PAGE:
When we buy food at the grocery store, many of us expect to get what we think we’re paying for.
But, as it turns out, our food isn’t always what we think it is. From the horse meat scandal that is currently rocking the United Kingdom — to the widespread realization that the ground beef sold in many U.S. markets is actually a mix of bits of meat, fat, sinew, bloody effluvia, and ammonia dubbed “pink slime” — consumers are continually shown just how at the mercy of industrial food conglomerates we truly are when we go to the grocery store.
Here are a few examples that have shown us sometimes our food isn’t really what we think it is.
Food 1: Olive Oil
Would you be surprised, for example, to find out that an astonishing 70 percent of the extra virgin olive oil for sale on the market today is potentially watered down with other types of oils and enhancers to give it the flavor and appearance of olive oil?
In December 2011, two Spanish businessmen were sentenced to two years in prison each for selling fake olive oil that was 70-80 percent sunflower oil. An Italian ring involving 60 people and the closure of 90 olive farms and olive oil processing plants was shut down back in 2008.
The Guardian reported:
“Most alarmingly, a study last year by researchers at the University of California, Davis and the Australian Oils Research Laboratory concluded that as much as 69% of imported European olive oil (and a far smaller proportion of native Californian) sold as extra virgin in the delicatessens and grocery stores on the US west coast wasn’t what it claimed to be.”
It would seem fake or adulterated olive oil is more common than not. This means many olive oils you find in your grocery store could be laced with genetically modified oil and other random stuff so you’ll think you are getting what you paid for.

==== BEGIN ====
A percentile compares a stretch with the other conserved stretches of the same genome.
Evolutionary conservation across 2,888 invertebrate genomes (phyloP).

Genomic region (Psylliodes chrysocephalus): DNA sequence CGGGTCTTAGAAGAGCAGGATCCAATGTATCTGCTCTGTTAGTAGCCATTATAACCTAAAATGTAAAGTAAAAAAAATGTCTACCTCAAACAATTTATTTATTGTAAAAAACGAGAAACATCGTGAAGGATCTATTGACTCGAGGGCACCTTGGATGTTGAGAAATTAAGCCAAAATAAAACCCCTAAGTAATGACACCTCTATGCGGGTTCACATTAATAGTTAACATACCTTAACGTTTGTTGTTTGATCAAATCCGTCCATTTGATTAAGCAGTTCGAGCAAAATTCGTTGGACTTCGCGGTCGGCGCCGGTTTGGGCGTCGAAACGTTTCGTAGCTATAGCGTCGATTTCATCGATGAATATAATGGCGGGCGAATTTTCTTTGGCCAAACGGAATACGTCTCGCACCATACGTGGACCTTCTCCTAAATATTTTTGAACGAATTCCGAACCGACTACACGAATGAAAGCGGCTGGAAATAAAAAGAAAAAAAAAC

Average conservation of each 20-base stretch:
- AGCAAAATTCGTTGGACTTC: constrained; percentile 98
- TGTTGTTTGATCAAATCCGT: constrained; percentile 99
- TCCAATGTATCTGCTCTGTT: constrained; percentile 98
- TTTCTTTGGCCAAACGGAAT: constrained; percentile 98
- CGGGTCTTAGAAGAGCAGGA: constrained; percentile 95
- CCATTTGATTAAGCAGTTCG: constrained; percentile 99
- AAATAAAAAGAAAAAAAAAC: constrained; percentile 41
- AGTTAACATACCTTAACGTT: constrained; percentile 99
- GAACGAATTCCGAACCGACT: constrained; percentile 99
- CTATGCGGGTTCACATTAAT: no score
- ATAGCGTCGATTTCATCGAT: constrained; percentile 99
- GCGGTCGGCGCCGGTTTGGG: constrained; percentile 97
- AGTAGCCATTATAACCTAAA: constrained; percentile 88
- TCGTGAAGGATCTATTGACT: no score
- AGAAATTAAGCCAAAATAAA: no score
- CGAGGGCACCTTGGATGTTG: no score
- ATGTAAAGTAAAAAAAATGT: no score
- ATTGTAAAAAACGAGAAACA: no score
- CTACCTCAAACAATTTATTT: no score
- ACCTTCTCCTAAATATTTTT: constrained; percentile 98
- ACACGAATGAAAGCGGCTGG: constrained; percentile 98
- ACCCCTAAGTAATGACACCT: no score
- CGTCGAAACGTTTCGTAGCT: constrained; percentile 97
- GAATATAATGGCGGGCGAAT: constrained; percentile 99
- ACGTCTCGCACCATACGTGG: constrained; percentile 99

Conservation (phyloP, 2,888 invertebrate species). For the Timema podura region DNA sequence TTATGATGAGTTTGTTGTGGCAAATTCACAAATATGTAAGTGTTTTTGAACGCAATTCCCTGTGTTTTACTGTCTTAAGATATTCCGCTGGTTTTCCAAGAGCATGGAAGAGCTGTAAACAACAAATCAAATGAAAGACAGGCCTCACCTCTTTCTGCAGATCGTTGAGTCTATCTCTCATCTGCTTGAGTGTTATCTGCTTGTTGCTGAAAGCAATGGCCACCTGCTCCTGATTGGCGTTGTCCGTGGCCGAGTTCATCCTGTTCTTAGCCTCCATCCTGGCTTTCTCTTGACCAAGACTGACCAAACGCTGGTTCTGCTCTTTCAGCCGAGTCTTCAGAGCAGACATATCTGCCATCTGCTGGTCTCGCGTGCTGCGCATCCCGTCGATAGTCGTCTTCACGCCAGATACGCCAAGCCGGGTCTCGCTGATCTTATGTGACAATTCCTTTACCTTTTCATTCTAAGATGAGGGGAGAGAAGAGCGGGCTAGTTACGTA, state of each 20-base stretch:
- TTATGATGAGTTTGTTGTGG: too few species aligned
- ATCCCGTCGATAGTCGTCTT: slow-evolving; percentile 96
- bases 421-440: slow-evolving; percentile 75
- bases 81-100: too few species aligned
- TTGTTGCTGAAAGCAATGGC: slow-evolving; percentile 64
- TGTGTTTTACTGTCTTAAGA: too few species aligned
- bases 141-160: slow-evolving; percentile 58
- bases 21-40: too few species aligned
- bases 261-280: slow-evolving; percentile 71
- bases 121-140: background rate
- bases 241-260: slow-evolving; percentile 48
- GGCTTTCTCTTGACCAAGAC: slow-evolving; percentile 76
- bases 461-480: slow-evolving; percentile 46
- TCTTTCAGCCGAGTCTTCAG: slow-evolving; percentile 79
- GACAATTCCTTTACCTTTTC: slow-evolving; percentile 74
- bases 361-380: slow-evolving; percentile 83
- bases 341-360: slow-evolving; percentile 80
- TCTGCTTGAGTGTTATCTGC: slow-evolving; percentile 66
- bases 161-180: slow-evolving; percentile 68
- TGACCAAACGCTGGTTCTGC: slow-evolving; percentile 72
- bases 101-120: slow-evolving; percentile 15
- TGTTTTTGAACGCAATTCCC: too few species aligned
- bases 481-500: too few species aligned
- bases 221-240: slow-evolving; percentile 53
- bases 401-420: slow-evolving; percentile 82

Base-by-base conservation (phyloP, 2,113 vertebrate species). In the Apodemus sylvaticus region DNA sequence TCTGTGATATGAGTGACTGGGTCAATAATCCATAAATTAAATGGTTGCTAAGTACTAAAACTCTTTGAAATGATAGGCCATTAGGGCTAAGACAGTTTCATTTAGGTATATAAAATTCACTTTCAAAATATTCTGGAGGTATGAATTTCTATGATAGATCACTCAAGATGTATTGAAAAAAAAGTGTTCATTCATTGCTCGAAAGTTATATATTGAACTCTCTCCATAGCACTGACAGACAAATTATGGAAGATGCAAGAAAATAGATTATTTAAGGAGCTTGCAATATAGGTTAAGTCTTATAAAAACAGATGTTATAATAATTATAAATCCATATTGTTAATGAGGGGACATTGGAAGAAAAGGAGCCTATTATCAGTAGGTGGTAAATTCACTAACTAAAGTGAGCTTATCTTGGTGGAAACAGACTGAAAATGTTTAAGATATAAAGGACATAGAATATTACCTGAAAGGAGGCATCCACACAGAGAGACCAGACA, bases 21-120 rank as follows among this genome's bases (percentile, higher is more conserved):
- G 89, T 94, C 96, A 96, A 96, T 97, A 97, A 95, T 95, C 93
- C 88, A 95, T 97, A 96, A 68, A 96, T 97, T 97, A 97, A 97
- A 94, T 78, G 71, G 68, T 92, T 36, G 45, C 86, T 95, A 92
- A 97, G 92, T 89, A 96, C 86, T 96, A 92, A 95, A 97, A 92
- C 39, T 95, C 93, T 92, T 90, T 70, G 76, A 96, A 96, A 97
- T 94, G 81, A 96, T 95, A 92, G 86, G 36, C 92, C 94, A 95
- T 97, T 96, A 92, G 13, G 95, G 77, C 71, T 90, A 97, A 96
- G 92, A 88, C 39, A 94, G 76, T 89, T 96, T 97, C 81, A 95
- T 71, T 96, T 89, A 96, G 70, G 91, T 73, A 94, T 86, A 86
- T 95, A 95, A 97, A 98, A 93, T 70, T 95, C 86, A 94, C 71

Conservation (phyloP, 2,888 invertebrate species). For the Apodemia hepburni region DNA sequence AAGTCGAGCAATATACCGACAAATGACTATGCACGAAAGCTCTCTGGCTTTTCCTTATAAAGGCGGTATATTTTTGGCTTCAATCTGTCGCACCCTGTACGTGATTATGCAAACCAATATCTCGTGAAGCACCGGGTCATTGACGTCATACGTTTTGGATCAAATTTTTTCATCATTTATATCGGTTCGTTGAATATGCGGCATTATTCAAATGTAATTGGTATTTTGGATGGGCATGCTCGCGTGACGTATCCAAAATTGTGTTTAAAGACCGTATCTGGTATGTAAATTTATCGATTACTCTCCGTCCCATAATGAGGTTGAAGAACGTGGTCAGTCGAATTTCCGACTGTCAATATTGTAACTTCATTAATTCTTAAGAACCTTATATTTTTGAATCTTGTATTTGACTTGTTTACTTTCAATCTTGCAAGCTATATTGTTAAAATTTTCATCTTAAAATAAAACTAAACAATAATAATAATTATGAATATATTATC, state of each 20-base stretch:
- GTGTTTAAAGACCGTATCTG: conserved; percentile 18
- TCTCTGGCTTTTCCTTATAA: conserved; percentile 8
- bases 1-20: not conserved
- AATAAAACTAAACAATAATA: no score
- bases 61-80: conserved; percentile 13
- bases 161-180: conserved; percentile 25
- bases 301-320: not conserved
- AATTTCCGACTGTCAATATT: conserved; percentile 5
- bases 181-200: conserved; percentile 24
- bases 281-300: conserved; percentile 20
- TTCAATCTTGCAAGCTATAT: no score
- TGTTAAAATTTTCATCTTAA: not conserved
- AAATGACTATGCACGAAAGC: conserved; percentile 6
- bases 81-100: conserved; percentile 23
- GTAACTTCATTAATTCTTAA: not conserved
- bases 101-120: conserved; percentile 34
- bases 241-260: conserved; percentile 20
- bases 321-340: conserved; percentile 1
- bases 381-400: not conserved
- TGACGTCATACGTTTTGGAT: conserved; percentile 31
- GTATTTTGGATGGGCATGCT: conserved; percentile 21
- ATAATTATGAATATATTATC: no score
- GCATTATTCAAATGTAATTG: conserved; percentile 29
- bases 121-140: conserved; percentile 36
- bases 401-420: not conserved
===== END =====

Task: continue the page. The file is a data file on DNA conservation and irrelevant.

The issue with olive oil goes way deeper than many realize. Tom Mueller, author of Extra Virginity: The Sublime and Scandalous World of Olive Oil first blew the lid on the olive oil scandal through a New Yorker exposé. Mueller is described as “The world’s expert on olive oil and olive oil fraud — a story of globalization, deception, and crime in the food industry from ancient times to the present, and a powerful indictment of today’s lax protections against fake and even toxic food products in the United States.”
According to the Guardian, extra virgin is still the way to go, since other categories of olive oil labeled simply “pure”, “light” oil, straight up “olive oil” or “olive pomace oil” — have been chemically altered. In fact, The North American Olive Oil Association, is currently suing Kangadis Food saying it falsely labeled its Capatriti brand as olive oil instead of olive pomace oil — a fat residue extracted from olive skins and pits using chemical solvents such as the jet fuel additive hexane.
For more information on how to know if you are buying real olive oil, visit Truth in Olive Oil.com.